My dad was the guy you called when a tree fell on your house, or a squirrel was in your attic, or you wanted to know how to work your new chainsaw, or you had some extra wood that needed a home (and some chopping). He could do anything, and I know most kids think their dads can do anything, mine really could. He built us a tree house with my grandad, built our deck with our regular handyman Mr. Jones, fixed everything, washed and waxed the cars, did the asphalt on the driveway, cut down trees, and always had some project going.
He worked hard, but played hard too. Until I got my learners permit, he drove a white Porsche 911 Carerra, and drove it fast. We had a speedboat that we took up to the lake during the summers; he water skied, we fished, camped, swam, jumped off rocks. After the boat, we had a pool. Then he got into windsurfing, and he'd go any chance he got. He made a rack and pulley system for the board in the garage. He had been a helicopter pilot in Vietnam, and always loved to fly. I think he would have flown a cardboard box if he could. Small planes, gliders, hot air balloons, I think even hang gliders at one point. He was a serious runner for a while, played racquetball when it was the thing to do, skied, biked, you name it he at least tried it.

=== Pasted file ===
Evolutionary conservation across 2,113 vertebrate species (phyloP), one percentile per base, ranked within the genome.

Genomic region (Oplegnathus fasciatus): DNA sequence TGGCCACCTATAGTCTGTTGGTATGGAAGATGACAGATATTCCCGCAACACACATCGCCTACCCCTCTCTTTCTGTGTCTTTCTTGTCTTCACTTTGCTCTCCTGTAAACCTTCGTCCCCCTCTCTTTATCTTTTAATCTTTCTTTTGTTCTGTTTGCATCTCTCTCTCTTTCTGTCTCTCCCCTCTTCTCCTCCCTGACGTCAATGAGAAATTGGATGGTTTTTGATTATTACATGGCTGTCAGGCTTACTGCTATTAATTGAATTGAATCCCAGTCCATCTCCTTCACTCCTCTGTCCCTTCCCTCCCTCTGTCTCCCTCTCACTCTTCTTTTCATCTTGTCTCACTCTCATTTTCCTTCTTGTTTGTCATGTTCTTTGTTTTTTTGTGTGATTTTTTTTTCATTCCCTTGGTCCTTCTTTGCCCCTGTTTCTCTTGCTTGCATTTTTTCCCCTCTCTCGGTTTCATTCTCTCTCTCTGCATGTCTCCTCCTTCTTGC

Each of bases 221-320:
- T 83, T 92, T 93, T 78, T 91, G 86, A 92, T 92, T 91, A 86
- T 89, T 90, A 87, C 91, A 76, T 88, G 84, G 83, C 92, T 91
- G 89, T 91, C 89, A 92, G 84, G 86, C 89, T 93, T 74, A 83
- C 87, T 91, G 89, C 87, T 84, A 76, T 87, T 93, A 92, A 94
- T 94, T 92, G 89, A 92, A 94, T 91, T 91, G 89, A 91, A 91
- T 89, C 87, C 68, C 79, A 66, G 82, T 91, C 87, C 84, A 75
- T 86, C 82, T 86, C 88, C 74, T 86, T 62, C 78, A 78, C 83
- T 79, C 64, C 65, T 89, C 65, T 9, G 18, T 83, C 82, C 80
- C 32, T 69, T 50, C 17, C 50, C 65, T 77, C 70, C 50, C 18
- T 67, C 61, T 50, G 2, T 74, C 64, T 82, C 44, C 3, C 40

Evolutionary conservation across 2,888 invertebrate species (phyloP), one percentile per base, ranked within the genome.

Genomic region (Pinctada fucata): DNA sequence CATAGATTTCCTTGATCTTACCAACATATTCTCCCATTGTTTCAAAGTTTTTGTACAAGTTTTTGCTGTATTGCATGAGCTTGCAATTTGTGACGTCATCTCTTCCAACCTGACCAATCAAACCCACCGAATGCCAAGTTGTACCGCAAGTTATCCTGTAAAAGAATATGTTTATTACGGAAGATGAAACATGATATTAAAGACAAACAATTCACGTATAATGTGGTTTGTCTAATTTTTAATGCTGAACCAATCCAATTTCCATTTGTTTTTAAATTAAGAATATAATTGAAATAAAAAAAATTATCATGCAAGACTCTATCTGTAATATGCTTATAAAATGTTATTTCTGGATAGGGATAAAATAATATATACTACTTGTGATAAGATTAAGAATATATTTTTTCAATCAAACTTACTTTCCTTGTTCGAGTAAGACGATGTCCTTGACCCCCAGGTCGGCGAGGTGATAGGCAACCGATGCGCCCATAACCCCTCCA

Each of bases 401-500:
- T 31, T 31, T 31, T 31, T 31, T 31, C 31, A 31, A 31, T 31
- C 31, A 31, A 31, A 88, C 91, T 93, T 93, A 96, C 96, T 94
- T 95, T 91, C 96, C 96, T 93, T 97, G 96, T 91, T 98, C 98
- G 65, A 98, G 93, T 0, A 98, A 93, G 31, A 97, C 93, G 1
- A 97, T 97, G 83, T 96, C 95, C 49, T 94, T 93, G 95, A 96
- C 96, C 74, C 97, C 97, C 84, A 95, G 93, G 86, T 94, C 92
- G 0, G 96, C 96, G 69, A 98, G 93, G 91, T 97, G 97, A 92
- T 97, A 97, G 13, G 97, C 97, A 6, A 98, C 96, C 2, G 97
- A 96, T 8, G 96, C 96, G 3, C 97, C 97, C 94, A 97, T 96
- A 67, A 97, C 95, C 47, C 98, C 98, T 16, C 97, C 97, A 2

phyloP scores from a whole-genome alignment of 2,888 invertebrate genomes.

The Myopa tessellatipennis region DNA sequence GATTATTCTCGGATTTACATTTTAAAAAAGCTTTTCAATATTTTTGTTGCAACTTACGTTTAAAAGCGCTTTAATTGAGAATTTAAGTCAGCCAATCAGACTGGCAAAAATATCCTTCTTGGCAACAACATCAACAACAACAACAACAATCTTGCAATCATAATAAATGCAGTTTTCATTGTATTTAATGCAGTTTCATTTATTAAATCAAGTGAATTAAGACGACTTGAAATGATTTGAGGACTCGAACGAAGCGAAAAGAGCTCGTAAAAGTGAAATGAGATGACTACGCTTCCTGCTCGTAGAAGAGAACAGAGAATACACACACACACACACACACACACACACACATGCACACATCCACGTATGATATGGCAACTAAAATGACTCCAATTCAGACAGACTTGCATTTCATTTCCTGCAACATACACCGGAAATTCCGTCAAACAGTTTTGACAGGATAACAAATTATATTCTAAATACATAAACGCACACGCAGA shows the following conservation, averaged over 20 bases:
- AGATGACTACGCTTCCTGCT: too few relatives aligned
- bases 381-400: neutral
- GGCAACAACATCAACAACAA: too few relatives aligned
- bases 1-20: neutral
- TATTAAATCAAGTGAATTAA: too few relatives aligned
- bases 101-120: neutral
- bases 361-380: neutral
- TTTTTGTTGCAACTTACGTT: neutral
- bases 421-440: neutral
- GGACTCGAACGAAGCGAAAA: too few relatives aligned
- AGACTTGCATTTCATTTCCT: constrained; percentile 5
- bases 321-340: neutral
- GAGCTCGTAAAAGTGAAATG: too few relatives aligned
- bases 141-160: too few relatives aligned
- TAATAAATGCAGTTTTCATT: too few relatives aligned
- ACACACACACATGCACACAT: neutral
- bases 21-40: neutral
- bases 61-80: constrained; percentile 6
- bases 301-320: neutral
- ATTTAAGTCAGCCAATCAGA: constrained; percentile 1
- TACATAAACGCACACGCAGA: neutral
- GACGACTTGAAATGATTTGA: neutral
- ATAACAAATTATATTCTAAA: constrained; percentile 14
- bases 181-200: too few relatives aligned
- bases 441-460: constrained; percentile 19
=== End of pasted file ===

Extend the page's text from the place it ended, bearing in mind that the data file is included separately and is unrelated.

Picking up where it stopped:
The house I grew up in had a workshop with a tall bench for dad and a child sized bench for my brother and I. We carefully hung our tools and materials on the pegboard shelves and hooks, so we could always find the blue paint for a model car, or the exacto knife for making doll house wallpaper fit perfectly. I credit my dad with my fearless approach to home remodeling and repair. Everything has a solution, and if you mess up, then you just learned something new. He never seemed to be worried about messing up a household project or repair. He'd hire folks to do some things, but he'd always help them in order to learn (and to save a dollar probably).
My dad came up to Boston to visit me in college pretty frequently. He'd take me and my roommates out for dinner, and treat us all like proper adults. He was friendly with waiters and shopkeepers. He had contacts everywhere - he seemed to always know "just the guy" for whatever it was you needed. Everyone loved him - he made you feel like you were important. He asked lots of questions and listened to your answers. He had a hug that enveloped you.
My dad took his own life seven years ago. I have decided to just not understand it. There is no logical sense to an act like that, and to comprehend it would mean that my mind could be that black, which scares me. I can't say whether his choice was helpful to him or not - I know he thought it would be. I do know that he has left a gaping hole. He has never met my husband or my children. He has never seen the unbelievable leaps of faith in renovating the last two houses I've lived in. He has not seen how many people his life touched, who still think of him with love and fondness, and miss his giant hugs.
I love you dad.
Ranger Jim 1/12/03